The draft, which has not been released but has been seen by the Financial Times, says there is considerable risk that the price tag for the project will increase by around 20% from the £81-88bn cost announced in September last year. This would nearly double the project’s previous expected cost of around £57bn.

Under the current plans, Phase 1 involves construction of a 220km 360km/h line between London Euston and Birmingham Curzon Street stations, while the 69km Phase 2A would extend the line north to Crewe and Phase 2b would extend the line by 82km from Crewe to Manchester and 198km from Birmingham to Leeds.

The review suggests pausing work on Phase 2b to investigate whether it could include a mix of conventional and high-speed lines instead of a direct high-speed line. The Financial Times says this connection would also not be completed until 2040, seven years later than originally expected.

Construction is due to begin the spring, with preliminary works already underway, but the review says significant changes are required to ensure HS2 is ready to manage the project, the review says.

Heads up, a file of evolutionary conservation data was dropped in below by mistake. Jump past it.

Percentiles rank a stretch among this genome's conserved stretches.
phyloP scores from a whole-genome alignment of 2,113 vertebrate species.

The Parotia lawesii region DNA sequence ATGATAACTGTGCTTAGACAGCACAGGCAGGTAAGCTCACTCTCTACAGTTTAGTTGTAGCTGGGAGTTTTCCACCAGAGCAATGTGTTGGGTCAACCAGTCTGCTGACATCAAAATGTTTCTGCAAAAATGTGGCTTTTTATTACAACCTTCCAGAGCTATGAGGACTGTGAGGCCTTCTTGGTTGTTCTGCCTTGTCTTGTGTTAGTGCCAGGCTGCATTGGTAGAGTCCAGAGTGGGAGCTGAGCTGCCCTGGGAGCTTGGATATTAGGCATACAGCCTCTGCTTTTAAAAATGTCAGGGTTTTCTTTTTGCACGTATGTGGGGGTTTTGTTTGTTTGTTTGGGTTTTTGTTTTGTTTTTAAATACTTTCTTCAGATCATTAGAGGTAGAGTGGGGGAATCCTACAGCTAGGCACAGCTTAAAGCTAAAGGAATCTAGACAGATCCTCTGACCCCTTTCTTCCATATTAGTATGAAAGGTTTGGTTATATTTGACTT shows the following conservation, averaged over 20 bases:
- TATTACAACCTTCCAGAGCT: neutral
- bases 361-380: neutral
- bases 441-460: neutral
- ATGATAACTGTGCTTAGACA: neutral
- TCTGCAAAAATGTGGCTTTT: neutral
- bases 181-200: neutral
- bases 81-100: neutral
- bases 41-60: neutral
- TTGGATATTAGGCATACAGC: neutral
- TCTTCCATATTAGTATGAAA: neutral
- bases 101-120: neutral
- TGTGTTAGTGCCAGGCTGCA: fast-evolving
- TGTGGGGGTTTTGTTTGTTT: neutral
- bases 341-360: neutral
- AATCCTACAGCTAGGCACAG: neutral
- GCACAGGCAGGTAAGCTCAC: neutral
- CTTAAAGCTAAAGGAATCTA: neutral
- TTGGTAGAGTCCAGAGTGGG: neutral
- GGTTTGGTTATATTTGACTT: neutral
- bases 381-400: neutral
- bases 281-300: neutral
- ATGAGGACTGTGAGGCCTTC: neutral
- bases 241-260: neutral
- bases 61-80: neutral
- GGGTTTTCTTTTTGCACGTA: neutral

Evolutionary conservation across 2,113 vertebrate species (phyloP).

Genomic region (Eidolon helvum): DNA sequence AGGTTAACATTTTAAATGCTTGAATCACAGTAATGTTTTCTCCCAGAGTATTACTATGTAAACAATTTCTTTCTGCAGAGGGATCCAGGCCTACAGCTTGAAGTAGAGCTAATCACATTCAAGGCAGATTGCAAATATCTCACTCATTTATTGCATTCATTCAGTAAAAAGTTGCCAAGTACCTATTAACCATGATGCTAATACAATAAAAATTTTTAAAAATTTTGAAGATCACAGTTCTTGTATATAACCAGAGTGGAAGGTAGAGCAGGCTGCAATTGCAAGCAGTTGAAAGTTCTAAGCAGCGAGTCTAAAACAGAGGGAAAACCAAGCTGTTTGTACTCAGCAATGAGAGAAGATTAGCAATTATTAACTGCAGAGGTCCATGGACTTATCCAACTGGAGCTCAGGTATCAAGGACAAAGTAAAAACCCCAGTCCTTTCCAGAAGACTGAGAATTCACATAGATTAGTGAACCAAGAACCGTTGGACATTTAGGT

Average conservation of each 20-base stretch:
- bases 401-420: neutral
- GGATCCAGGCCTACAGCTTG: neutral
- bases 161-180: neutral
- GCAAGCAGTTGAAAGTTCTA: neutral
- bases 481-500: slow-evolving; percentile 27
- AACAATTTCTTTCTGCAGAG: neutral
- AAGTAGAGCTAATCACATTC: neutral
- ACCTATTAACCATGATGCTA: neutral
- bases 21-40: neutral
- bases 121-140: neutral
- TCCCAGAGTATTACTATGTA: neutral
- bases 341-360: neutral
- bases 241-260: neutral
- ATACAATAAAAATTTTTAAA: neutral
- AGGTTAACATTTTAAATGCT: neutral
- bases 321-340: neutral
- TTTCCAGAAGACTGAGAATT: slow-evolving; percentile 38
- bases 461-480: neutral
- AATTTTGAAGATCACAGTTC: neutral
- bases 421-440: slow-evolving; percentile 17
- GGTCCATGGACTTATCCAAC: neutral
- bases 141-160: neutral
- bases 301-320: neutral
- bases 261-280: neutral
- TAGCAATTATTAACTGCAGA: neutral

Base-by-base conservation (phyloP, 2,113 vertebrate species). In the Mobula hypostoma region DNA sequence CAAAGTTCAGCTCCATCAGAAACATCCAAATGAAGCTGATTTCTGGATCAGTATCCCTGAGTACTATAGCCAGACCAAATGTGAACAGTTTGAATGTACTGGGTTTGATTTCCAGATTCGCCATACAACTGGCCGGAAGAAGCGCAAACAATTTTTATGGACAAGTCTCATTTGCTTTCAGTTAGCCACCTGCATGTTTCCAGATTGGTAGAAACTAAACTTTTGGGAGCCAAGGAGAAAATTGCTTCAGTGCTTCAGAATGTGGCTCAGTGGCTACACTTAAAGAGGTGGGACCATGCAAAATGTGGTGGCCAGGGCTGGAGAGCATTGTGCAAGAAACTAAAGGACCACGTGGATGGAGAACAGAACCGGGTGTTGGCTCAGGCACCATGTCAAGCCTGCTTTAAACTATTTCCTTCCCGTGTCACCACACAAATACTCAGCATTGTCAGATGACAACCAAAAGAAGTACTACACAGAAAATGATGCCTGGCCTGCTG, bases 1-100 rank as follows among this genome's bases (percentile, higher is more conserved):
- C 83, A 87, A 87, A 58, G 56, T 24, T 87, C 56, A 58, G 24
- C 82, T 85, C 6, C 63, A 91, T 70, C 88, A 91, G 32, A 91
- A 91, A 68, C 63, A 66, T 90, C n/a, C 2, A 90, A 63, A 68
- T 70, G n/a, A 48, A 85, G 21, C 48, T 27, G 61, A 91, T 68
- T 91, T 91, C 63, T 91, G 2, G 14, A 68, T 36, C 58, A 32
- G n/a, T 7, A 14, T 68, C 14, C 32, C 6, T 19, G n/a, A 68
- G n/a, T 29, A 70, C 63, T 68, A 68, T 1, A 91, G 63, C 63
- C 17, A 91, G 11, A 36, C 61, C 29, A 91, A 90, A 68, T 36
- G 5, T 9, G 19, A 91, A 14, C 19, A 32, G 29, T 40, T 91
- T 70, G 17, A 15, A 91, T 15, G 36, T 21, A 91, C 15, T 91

The review suggests reducing costs by having the private sector contribute towards the construction of the stations, lower specifications, improving cost control, and consider running 14 trains an hour instead of 18.

Although the report was submitted to the Department for Transport in November, transport secretary, Mr Grant Shapps, has reportedly had some questions about its content and sent back the document for revisions.

The report was due to be published by the end of 2019. However, the government, which was elected in December, has delayed this, stating only that publication of the report will take soon. In the meantime, lobbying on both sides of the debate has ramped up. Lord Tony Berkeley, a deputy chair of the Oakervee review, was highly critical of the report and its finding, releasing his own report. Politicians from northern cities have also spoken out in favour of HS2 and the risks to their respective economies if the project is cancelled or scaled back.

In addition, some of Britain’s largest construction firms have written a letter to prime minister Mr Boris Johnson warning that cancelling the project would do “irreparable damage” to the industry, costing thousands of jobs.

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